Social’s Time to Shine with Ebola Surveillance.

Photo Courtesy of Tommy Trenchard

Photo Courtesy of Tommy Trenchard

Why Social Media Will Be Critical for Ebola Surveillance.

The Ebola virus disease is real. As of October 14, Guinea, Liberia and Sierra Leone have lost over 4,500 citizens to the virus and the mortality rate continues to multiply. Outside west Africa, America and Spain strengthen their preparedness in light of serious errors in standard operating procedures. The European Union heightens their preparations with possible new cases arising in France and Spain respectively.

There is no doubt; Ebola is a very serious medical event needing responsible story telling. Media have (a degree of) accountability to ethically inform the public with balanced and culpable reporting.

In which universe?

As before and always, broadcast and print deafen our senses hourly within a framework of fear and apprehension. For many, this seems like déjà vu. Media professed countless stories of doom and gloom in 2001 and 2003 (H5N1), 2002 (SARS) and 2009 (H1N1) viral outbreaks. Each of these influenza pandemics were wrapped with the same predictable means of anxiety and fear.

Let’s face it, news-gathering is driven by advertising revenues and ‘if it bleed it leads.’ We get that.

But what about the new (media) kid on the block?

Is social media merely a ‘media vector’ glad-handing news reports on Twitter et al? Is it not the time for social to stand apart from traditional media and provide a new purpose when telling the pandemic story? The public deserve more stories detailing how the world is managing the issue. Not countless minutes of video loops and talking heads proclaiming why no one is doing anything and how much money is being spent.

The time is now for social to take centre stage by telling the story everyone really wants to hear – surveillance.

After all, social media is the public’s media!

Top reasons why social will help control Ebola

Events Based Surveillance

Bioterrorism remains the number one issue for event-based surveillance (EBS) within the American and European governments. Recently billions has been poured into biodefense in something called a Biosurveillance Ecosystem.  An American early warning detection system wired to analyze and track bioterrorism in the U.S.. Something newly minted Ebola czar @RonaldKlain will tap into, right?

In the 2012 Olympic Games the U.K. implemented an EBS to great success and is now a standard in EBS technology and benchmark code for future algorithms. Considering public participation is imperative with good EBS data, let’s hear some these stories!

As with past pandemics, online giants as Google provided search tools as Google’s flu trends which mapped out influenza hot spots for early warning. Yes, Google was leery on giving away flu search terms as to ward off hackers, but clearly Rihanna or other celebrities have learned and will not claim flu-like indices on their Twitter handles regarding Ebola, right?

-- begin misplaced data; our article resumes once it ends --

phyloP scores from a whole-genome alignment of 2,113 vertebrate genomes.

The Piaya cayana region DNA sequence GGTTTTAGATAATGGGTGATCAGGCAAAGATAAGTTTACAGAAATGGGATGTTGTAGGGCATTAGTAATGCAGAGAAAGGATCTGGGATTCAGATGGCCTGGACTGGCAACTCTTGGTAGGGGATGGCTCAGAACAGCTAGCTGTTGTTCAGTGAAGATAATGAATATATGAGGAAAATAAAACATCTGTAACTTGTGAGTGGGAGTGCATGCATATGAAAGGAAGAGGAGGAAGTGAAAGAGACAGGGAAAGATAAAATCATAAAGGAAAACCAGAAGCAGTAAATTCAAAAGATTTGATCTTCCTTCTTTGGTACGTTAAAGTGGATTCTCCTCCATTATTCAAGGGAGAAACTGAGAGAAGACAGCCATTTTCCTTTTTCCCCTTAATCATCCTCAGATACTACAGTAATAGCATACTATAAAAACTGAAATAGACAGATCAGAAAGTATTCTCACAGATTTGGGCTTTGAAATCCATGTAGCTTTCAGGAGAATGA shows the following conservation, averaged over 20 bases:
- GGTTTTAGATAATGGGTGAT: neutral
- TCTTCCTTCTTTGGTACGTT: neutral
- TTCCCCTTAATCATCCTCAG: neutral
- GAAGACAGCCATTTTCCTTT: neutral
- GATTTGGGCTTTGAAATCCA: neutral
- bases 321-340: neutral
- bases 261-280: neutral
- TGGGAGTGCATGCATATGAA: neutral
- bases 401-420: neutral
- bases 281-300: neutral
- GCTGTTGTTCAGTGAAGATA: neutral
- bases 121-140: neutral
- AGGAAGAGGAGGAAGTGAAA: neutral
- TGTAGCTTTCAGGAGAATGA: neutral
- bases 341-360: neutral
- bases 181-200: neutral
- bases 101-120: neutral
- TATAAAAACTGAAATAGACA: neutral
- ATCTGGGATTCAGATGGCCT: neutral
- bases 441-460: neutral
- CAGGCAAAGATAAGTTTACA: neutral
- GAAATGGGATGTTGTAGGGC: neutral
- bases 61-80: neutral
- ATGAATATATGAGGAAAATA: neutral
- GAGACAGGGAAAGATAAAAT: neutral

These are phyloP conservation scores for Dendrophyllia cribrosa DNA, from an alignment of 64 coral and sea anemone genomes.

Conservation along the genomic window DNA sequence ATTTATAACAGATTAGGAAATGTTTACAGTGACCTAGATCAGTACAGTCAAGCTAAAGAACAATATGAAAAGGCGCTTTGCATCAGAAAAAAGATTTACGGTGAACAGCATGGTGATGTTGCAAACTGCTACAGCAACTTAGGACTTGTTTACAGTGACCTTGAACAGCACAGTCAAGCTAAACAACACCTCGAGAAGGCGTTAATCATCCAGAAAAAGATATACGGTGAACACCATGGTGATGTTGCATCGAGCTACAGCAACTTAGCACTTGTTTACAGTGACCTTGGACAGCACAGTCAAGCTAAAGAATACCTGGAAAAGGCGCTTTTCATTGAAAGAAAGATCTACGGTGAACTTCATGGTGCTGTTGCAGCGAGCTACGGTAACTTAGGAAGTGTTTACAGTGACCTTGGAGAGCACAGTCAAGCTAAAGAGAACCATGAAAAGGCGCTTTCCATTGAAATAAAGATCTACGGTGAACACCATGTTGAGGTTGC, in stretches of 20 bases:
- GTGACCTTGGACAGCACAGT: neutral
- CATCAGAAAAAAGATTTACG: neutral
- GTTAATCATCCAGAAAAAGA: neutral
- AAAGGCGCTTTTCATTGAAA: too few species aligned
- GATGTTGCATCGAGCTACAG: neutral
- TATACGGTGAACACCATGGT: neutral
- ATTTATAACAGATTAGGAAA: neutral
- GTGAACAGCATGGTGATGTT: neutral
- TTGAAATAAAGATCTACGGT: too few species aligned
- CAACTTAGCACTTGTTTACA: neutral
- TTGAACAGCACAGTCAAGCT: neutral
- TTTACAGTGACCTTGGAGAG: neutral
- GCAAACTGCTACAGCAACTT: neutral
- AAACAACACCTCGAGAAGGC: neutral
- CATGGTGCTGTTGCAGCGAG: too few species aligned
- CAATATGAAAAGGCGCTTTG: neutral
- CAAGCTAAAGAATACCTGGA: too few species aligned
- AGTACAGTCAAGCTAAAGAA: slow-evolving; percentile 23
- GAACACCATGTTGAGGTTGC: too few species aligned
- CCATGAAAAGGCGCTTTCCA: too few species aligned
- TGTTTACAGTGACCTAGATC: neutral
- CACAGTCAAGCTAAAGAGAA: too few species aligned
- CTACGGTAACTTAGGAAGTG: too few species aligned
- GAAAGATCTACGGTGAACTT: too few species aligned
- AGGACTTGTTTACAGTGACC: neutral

The world’s largest ‘micro-blogging’ platform now rings in half a billion tweets a day. Plus, as of March of this year, mobile apps have overtaken PC internet usage. This gives Twitter a huge capacity to broadcast from literally, anywhere. Equally, at 140 characters, the communication is more succinct and offers phraseology conducive to behaviour tracking. Past influenzas has underscored the importance of developing algorithms to parse off the Twitter slang and offer accurate data outside of Google search terms.

Twitter also offers Geo-tagging (GPS tagged tweets) relaying real-time metadata. Gone are the days of helicopters following white Broncos, now we can accurately plot a virus’ virulent path by tracking photos from mobile devices.

Crowd Sourcing

Invaluable towards the tracking and eventual capture of the Boston Marathon bombing suspects; crowd sourcing is growing as a premier surveillance tool. Groups as rely on public data to help track STDs, influenza, tuberculosis amongst other maladies. This beta site is funded by Salathé Group, CIDD, Penn State University and Health Map and is actively positioned for social integration.

People Have the Power

Social will help the world react to Ebola in a positive and proactive manner. Not by proliferating fear through misinformed tweets, but by uniting together with their devices as one true mechanism to track, analyze and ultimately beat this horrible and devastating disease.

Patty Smith sang it best, “People have the power!”

Footnote: This blog entry supports all the dedicated and selfless work rendered by the hundreds of medical workers in west Africa and around the world. In death there will be triumph and on behalf of all patients suffering from Ebola, thank you.